In my last blog post, I mentioned my favorite Quentin, A Puzzle for Wantons, and I thought today I’d discuss my reasons for that. First, the book is the fourth in the Puzzle series that features Iris and Peter Duluth.
The couple met in A Puzzle for Fools, then married in A Puzzle for Players and reunited when Peter returned home from the war in A Puzzle for Puppets. The first three books are thoroughly enjoyable, but as detective stories they fall short of what I hope for. Fool and Players uses a third party (Dr. Lenz, the psychiatrist) to solve the crimes at the last minute, which reduces the part of the main characters from sleuths to merely pawns. Puppets has a wonderful first half where the Duluths are trying to solve a series of crimes, but then takes the entire second half of the book to explain the solution.
Which brings the reader to Wantons. Iris, who is now a nationally known actress and her husband visit Reno as the guests of Lorraine Pleygel, an insanely wealthy woman who has invited a number of couples to her mansion. With the exception of the Duluths and Pleygel (who has recently fallen for a man) and the unaptly named “Lover and Mimi, all the other couples are in the throes of divorce.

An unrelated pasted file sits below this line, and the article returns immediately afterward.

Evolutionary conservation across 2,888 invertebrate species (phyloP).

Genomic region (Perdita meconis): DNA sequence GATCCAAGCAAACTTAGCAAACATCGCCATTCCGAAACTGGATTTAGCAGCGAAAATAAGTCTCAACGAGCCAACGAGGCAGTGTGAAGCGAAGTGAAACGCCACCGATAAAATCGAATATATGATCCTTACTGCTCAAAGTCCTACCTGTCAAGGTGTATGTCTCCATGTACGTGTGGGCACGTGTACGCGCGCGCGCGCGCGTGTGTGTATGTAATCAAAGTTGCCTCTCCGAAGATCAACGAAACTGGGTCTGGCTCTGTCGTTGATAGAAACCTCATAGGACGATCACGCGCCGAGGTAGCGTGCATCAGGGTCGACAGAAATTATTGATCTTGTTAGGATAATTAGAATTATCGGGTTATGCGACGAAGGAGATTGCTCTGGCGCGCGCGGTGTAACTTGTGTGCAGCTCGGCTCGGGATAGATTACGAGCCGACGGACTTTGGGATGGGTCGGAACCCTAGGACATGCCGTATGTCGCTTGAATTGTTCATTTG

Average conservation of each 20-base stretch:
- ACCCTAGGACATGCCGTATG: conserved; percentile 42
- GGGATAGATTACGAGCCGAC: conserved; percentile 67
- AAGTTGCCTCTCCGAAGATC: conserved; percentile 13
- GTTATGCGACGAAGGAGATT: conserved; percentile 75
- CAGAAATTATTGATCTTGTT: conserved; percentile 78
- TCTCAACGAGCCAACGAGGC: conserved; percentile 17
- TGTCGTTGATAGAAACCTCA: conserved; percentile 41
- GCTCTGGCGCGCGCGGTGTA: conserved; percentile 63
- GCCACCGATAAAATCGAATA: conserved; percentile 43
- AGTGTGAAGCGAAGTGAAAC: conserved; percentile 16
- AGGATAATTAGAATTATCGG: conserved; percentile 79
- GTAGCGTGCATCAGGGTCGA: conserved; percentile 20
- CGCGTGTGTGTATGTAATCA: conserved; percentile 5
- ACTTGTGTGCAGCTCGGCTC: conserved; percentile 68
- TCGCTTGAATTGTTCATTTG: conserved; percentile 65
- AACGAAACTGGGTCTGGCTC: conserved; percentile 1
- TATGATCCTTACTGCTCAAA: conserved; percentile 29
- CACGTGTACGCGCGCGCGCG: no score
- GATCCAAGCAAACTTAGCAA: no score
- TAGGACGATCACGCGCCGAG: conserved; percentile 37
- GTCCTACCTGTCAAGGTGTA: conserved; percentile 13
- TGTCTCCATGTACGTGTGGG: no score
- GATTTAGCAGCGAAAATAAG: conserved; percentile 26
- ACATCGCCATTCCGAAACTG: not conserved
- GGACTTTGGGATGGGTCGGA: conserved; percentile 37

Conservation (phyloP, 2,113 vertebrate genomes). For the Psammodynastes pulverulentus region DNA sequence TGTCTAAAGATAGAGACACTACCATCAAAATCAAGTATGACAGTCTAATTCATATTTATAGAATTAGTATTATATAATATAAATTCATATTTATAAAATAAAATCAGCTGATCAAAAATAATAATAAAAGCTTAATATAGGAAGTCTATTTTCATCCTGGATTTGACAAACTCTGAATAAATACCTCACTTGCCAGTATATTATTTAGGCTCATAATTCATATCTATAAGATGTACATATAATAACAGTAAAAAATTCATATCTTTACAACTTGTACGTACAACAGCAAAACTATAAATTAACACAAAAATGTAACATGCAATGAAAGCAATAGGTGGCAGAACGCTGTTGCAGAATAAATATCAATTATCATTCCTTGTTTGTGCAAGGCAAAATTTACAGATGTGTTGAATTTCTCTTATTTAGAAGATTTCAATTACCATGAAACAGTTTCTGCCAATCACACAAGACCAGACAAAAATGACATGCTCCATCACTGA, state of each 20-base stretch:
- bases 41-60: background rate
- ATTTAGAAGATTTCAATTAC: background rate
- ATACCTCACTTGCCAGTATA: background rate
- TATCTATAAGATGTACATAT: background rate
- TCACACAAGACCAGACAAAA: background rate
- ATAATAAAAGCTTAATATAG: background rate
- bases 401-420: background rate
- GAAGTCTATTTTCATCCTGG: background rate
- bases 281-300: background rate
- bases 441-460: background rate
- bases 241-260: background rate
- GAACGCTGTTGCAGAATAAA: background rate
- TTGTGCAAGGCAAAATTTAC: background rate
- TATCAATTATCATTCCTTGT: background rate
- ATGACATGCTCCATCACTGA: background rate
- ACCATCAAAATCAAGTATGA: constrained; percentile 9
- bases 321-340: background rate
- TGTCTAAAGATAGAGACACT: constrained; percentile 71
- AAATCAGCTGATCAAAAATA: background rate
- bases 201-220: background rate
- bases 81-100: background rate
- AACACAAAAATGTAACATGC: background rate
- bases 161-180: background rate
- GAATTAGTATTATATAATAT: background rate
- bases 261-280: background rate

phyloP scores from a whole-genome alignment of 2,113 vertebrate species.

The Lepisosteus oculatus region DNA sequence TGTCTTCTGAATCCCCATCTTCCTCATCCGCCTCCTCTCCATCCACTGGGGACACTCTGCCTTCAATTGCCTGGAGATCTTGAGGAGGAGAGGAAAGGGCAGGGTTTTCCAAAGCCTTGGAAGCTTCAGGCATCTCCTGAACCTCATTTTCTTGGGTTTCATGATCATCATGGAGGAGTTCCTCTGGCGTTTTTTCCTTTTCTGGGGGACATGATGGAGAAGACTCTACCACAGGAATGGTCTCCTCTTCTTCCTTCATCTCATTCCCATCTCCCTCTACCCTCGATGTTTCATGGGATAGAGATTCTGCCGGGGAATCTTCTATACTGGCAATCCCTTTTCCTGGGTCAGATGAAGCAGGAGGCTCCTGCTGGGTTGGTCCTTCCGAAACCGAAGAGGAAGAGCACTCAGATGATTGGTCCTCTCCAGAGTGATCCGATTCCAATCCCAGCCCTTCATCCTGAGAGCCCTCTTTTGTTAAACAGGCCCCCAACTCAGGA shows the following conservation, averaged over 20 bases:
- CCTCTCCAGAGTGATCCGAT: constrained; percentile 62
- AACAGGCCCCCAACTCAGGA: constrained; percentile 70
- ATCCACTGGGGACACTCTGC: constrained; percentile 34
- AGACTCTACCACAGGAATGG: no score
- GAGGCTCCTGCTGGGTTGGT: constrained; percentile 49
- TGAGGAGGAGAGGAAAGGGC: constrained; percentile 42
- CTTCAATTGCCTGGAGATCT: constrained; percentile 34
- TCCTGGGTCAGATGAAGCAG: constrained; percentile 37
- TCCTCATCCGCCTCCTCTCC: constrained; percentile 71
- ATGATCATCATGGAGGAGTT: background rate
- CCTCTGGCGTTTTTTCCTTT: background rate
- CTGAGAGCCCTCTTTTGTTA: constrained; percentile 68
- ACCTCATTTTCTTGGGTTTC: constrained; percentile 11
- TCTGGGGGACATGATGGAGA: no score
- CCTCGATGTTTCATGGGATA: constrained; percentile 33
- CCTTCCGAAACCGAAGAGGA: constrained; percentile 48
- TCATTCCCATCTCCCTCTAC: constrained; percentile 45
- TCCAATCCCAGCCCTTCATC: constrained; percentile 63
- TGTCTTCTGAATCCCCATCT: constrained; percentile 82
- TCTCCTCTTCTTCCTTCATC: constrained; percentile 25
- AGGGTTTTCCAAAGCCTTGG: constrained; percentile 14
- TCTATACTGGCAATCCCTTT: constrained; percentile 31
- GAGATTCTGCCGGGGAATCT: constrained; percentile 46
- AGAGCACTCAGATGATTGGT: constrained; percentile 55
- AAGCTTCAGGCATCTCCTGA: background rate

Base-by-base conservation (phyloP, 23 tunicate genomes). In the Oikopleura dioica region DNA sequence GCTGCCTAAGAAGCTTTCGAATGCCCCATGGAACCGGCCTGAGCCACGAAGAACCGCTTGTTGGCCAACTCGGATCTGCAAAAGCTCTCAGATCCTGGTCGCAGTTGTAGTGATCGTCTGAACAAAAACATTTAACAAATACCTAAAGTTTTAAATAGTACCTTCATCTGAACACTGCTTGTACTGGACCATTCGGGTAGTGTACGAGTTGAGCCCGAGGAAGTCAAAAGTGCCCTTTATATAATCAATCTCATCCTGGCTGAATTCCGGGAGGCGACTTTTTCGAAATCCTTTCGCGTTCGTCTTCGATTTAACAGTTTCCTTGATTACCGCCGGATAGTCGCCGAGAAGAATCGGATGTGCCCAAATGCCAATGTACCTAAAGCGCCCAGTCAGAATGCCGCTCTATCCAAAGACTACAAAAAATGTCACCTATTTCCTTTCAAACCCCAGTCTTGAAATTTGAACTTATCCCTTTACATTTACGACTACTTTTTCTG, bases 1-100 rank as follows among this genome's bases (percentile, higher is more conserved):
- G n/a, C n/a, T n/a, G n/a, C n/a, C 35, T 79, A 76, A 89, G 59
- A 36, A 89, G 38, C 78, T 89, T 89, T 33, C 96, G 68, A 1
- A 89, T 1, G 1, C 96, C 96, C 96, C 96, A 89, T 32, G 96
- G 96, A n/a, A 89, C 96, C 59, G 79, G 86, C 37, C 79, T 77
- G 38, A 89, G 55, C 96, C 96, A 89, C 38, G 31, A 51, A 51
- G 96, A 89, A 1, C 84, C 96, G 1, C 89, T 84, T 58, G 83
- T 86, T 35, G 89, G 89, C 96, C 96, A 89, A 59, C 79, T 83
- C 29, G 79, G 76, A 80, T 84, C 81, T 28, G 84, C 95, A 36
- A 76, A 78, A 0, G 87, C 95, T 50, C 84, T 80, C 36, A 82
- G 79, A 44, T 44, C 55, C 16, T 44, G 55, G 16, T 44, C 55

One by one, the women in these failed relationships begin to die. Dorothy, who ran through her husband’s money while he was off at war, is the first to go by way of a poisoned gambling chip. Then Janet is killed as well.
This is the only book in the series that the Duluths are not presented with the solution. Both together and separately they hunt for the clues that will lead them to the answer to a particularly twisted ending. I can’t talk about the ending without spoilers, but it’s as delicious as the rest of the book.
There would be four more books in the series, two more Puzzle books and two books where Lt. Trant begins to become the lead character for the series. The remaining Puzzle books were Fiend, which was more thriller than detective novel, and Pilgrim, which was just frankly depressing.
There were paperback reprints of these novels in the 1980s, but nothing since then. Since they were the joint collaboration of Richard Webb and Hugh Wheeler, I have no idea what the estate would look like for getting these books digitally published.